How about evil desire?  Well at last we get away from sex, (at least a little).  Desire in itself is morally neutral.  In a good relationship the couple naturally desire each other, but St. Paul clearly gives it a moral compass by referring specifically to evil desire.  What makes it evil?  When you desire something that is not yours to have.  It is basically about not being content. 

And once again we have a sense of betrayal. 

Now it is about betraying God by being discontent with what God has provided.  There is a subtle tension here with right and proper ambition which is to make the best use of your gifts and abilities, which can sometimes involve striving and working hard, as opposed to the desire to have more and more...

...which leads naturally to greed which is more of the same but rather more intense, being an insatiable desire to have more; more power, more money, more sex.  Why is this idolatry?  Simply because of what I have already said, that it is not being content with what God has provided and choosing to try and get more.  By doing so one is saying to God, ‘You are not enough for me.’

Now there is a second list here, of anger, wrath, malice, slander, and abusive language from your mouth, but to be honest I think I would be repeating the same message.  In the first list the failure is one of betrayal, either of your spouse or partner, or of betraying God.  The same could be said about the second list except that now they are very clearly tied to outward and mainly verbal expressions, but the same thing applies - each one is a betrayal.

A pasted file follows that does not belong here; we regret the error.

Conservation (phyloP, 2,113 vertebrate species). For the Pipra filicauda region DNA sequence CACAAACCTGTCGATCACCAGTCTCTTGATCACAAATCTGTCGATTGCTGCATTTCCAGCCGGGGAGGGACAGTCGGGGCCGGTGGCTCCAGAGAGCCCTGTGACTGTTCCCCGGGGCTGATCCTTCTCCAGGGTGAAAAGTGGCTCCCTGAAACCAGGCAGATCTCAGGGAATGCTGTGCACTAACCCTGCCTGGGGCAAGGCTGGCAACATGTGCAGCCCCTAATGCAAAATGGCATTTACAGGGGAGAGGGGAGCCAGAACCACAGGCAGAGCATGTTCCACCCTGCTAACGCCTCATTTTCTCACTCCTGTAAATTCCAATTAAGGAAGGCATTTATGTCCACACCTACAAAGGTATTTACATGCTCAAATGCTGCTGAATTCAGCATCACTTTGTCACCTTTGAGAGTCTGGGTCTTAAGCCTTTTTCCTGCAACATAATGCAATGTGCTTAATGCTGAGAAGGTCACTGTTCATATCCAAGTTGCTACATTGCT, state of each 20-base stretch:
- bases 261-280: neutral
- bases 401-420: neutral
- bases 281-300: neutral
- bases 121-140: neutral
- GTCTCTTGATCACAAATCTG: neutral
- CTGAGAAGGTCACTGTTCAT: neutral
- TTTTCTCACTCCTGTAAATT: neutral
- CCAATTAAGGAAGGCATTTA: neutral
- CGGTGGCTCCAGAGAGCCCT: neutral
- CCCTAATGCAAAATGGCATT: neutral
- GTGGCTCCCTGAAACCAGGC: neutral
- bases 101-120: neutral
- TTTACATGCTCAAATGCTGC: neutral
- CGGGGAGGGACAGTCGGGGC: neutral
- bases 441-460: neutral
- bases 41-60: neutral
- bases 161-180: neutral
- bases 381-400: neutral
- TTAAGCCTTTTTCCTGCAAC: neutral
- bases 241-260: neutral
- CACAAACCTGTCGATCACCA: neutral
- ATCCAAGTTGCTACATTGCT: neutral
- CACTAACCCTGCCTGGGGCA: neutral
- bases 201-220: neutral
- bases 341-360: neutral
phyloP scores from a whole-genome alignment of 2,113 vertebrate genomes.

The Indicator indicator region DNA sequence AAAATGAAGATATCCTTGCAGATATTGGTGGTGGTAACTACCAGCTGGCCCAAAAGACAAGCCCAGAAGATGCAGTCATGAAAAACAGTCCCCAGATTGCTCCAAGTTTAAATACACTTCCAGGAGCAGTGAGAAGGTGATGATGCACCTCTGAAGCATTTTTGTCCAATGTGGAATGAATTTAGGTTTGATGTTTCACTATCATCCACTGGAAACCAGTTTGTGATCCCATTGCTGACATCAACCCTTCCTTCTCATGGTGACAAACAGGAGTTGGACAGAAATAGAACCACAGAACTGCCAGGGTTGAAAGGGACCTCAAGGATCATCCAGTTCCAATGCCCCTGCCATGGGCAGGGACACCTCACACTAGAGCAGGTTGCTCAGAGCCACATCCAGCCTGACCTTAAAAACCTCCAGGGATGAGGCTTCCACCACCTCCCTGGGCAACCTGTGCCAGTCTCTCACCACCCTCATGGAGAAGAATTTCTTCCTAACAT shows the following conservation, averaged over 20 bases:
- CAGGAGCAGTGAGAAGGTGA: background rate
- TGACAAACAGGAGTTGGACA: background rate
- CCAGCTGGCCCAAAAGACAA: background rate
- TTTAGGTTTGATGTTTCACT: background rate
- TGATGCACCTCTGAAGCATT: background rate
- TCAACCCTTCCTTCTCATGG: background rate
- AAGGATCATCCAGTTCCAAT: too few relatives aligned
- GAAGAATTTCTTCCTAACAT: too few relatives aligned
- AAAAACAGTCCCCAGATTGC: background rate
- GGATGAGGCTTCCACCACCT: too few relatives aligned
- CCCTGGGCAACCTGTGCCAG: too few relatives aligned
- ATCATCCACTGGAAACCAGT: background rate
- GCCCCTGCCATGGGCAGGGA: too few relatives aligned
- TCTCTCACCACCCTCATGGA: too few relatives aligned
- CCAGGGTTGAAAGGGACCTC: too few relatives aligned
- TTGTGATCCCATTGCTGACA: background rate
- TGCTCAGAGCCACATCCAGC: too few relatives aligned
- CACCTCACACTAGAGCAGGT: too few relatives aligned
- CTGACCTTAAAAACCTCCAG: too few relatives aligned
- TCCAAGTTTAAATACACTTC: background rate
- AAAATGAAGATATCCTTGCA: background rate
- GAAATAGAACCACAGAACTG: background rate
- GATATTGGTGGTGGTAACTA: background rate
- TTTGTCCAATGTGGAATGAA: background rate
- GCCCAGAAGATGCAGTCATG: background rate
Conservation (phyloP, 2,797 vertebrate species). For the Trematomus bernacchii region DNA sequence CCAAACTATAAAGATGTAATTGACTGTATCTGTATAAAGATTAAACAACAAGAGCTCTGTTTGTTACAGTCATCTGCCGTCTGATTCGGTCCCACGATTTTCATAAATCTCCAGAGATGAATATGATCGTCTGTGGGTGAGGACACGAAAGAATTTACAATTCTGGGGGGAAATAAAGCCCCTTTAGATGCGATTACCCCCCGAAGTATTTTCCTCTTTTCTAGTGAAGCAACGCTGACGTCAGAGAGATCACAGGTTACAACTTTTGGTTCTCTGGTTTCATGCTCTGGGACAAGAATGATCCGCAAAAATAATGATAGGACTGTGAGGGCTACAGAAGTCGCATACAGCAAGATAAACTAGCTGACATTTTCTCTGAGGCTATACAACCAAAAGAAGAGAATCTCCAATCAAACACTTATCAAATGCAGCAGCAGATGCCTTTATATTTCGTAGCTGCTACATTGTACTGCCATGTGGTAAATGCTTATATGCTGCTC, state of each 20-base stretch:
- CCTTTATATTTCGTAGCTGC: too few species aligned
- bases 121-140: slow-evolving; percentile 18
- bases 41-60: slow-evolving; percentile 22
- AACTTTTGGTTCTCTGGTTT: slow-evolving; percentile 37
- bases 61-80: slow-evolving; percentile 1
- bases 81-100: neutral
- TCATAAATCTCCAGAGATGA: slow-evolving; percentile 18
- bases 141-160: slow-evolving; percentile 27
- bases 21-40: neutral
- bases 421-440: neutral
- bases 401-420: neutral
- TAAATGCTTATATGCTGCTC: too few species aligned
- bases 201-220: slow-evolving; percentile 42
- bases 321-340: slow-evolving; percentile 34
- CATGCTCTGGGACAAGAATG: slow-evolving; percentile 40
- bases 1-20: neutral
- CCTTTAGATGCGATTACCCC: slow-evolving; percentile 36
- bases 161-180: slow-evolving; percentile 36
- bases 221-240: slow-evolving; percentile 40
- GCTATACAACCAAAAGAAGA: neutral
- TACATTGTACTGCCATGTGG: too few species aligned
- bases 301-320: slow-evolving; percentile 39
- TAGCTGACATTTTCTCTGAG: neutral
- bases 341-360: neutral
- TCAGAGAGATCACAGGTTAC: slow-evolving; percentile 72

So what then can we say about this passage?  I think its key message is this.  If you are a Christian then you are someone who recognises the love of God and God’s faithfulness to us by coming to demonstrate his nature in the person of Christ.  St. Paul is saying that since God is faithful to us we should naturally reciprocate by being faithful to him and to each other. 

If the Holy Spirit is living within us, then God’s natural actions should begin to flow through us.  So if God is faithful to us then we should be becoming faithful to God and to each other.  This then is basically a passage about how being a Christian means that we should be faithful to God in exactly the same way as God is faithful to us.  This is about reciprocal behaviour.

Of course it’s not easy.  Everyone of us, at some point in our lives, and perhaps at many points, will be confronted with the temptation to be unfaithful by our words or our actions to those who love us, either our family, our friends, our beloved, fellow Christians, or our God.  More or less what St. Paul is saying here is, God lives in you.  God is faithful.  So do likewise and let God’s likeness live out through you.

Or more simply - God is faithful to us.  We should therefore be faithful to God and each other.